From the get-go, Dark Souls’ gameplay presents a staggering amount of variety: Players can customize their character to be more focused on heavy physical damage, magic attacks, healing, quick strikes, and more. And even when you do decide which direction to take your character, there are still several different routes you can take with each build. Even the core gameplay provides different styles, whether it’s a weapon in one hand and a shield in the other, two weapons, a weapon and a staff, there’s no shortage of options. You can even swap into holding a weapon with both hands at the press of a button.

The depth in gameplay just never lets up. There are new mechanics constantly being introduced, and some which are so subtle you may not realize they were there until late into the journey.

Two of the key mechanics players will need to know are souls and humanity. Souls are acquired from defeating enemies, and work as both experience points to level up your character and currency for buying items, weapons and armor. Humanity is a bit rarer, being an occasional drop from enemies and scattered about the world, as well as rewarded for helping other players fell bosses. When the player dies (and you will die), they become Hollow which – along with making their character look more deathly – prevents you from summoning other players for help. Adding to the game’s challenge, every time you die, you lose your souls and humanity (though you retain unused humanity in your inventory). You have a chance to reclaim your lost earnings if you can return to the spot you died, but if you die again before you make it, you lose everything.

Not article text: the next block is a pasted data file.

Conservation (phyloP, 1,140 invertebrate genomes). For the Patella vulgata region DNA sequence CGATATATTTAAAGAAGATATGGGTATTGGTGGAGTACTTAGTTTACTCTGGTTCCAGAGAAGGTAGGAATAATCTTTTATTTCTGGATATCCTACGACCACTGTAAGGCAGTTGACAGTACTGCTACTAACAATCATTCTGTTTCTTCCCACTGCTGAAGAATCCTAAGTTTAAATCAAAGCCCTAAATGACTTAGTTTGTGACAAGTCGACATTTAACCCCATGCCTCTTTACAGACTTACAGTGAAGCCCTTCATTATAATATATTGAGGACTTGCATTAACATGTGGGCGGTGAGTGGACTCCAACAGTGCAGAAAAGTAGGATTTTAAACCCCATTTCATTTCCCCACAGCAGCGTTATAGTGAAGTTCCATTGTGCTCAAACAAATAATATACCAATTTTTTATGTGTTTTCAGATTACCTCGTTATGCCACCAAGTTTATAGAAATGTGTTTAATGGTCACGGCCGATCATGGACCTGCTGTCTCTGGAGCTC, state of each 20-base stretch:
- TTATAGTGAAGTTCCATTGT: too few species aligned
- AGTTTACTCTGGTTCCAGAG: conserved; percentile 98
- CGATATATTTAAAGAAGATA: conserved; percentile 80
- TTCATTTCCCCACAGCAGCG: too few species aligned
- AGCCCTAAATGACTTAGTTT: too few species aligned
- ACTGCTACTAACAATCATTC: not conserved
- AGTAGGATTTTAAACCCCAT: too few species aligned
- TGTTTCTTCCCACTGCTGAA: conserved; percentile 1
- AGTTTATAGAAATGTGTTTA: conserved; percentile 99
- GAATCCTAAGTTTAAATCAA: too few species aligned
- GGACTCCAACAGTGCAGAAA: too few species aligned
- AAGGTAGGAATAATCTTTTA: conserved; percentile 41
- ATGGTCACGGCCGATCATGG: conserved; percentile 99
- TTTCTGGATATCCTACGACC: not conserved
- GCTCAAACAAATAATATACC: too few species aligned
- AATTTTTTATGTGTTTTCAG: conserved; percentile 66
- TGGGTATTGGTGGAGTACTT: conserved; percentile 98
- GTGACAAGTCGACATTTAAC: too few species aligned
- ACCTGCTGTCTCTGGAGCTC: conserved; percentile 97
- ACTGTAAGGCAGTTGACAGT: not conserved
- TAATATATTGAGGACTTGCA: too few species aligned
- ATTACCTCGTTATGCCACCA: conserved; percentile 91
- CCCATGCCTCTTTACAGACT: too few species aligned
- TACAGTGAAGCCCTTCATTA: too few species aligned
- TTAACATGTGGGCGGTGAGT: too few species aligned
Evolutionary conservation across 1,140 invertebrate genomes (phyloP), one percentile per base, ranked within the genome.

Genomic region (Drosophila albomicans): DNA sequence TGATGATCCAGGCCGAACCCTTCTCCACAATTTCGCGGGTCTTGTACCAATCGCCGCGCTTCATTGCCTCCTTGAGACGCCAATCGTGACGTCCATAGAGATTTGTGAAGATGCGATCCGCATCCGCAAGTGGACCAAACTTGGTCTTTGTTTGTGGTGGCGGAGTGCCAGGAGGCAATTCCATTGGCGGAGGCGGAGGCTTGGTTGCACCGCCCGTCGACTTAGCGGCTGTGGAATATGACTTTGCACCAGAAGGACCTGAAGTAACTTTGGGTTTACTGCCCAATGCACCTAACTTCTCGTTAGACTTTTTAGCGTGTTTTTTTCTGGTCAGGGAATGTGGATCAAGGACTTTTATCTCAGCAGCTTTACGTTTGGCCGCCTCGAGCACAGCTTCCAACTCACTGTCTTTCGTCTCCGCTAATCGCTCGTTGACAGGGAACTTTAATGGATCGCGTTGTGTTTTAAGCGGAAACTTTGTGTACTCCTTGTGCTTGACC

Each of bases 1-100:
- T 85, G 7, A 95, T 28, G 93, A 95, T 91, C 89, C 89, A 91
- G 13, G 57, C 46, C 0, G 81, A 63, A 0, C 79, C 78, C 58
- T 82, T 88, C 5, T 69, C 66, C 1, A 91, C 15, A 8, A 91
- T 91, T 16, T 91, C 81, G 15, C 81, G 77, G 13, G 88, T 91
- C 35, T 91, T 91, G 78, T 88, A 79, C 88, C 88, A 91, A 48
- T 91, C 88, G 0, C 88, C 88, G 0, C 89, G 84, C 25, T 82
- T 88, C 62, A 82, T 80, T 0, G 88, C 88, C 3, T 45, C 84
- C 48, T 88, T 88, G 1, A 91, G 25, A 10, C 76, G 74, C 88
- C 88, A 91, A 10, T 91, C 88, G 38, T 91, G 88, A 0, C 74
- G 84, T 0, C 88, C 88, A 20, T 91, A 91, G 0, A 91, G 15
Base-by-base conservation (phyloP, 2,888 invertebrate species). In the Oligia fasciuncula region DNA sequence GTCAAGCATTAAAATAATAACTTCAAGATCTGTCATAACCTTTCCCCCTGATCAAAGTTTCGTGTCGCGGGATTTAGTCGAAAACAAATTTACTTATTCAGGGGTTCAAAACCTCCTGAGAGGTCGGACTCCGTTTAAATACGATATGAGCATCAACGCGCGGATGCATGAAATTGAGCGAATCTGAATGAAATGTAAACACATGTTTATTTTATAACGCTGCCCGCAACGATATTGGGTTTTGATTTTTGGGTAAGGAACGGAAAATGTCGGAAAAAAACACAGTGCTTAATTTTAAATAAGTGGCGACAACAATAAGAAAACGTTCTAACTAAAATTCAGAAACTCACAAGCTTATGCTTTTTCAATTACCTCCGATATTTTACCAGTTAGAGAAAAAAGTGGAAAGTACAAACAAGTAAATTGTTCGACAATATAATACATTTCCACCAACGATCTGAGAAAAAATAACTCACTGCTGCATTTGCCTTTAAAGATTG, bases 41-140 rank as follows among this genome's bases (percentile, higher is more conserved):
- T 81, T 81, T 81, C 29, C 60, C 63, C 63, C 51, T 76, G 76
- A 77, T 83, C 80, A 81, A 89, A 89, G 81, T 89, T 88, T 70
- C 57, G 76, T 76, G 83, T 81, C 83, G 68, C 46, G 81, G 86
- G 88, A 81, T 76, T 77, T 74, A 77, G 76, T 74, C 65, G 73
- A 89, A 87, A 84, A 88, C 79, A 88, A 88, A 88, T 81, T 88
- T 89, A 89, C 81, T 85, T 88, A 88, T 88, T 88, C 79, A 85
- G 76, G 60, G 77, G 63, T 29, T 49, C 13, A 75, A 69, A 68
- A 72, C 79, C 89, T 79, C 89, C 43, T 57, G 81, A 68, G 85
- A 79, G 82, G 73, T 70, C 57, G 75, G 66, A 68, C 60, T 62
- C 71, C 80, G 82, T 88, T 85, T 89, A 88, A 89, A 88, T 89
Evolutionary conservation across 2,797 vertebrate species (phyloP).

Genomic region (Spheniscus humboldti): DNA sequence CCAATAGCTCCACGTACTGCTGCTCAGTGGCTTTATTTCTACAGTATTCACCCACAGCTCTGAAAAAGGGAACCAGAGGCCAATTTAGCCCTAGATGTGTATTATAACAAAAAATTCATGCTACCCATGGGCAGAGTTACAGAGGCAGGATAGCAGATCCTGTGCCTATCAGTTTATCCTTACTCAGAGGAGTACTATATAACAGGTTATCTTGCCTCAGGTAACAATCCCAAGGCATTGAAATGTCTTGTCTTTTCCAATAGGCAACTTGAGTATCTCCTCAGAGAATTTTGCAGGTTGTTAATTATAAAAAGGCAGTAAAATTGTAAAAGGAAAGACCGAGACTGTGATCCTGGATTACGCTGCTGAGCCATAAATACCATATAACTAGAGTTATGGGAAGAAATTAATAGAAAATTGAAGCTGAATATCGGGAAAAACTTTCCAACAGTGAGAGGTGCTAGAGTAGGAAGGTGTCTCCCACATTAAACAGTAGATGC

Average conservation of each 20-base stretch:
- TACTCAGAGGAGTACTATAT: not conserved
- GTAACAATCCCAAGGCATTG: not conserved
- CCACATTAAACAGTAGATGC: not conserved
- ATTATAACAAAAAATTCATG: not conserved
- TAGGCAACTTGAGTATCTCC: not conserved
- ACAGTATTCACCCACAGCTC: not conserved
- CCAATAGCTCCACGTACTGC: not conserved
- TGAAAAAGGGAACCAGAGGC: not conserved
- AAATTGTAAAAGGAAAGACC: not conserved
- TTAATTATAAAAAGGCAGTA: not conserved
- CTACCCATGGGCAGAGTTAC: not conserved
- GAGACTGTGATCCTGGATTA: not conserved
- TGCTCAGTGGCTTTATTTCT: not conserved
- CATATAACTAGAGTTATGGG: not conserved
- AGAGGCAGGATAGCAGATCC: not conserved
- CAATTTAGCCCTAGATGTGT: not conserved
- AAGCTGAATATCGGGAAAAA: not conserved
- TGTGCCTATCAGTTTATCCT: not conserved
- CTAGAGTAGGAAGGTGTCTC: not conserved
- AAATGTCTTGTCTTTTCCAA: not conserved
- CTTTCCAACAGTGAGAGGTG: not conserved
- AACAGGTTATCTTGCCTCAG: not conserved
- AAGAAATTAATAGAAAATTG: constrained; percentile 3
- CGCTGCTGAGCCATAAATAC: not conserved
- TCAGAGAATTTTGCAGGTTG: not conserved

The now-iconic Bonfires serve as checkpoints, but are also where you spend souls to level up, repair and upgrade equipment, and where you can spend a humanity to undo the effects of Hollowing. Resting at bonfires also refills your Estus Flask – your primary source of healing – and you can increase the usage of your Flask at any bonfire you’ve kindled, which also costs a humanity. Suffice to say, discovering a new bonfire after a series of rough patches is a godsend.